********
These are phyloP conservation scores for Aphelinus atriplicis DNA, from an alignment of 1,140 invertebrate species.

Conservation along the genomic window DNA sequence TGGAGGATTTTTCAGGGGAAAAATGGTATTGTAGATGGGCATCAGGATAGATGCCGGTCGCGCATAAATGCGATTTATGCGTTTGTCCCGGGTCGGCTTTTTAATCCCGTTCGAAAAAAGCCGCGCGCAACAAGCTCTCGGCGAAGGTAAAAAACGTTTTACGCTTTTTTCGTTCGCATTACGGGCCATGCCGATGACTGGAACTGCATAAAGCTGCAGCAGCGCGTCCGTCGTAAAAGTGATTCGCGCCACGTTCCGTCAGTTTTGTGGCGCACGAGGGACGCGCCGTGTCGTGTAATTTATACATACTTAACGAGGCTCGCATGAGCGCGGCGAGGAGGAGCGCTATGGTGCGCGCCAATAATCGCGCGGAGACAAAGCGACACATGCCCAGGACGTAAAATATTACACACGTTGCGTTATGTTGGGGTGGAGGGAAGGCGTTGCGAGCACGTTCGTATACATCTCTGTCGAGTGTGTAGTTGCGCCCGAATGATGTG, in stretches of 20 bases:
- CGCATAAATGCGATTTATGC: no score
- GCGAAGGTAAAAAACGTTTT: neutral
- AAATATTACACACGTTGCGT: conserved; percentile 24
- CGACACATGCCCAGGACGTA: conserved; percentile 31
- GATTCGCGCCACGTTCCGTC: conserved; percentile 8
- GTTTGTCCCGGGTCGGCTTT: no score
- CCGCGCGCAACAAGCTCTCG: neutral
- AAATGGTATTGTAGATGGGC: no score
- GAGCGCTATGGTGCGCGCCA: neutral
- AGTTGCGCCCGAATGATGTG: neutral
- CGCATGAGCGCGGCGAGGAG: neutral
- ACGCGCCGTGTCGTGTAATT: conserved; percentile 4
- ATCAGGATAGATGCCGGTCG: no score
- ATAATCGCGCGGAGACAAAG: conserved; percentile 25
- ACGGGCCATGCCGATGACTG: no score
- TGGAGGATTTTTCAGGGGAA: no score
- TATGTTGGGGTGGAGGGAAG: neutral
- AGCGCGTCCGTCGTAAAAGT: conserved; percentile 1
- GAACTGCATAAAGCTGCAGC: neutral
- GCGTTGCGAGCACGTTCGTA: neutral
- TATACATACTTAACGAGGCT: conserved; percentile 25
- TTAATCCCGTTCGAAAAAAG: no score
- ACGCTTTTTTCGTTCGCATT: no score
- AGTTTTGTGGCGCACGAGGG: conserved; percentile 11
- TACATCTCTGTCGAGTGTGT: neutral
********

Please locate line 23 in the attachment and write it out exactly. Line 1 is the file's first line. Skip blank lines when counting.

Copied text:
- TATACATACTTAACGAGGCT: conserved; percentile 25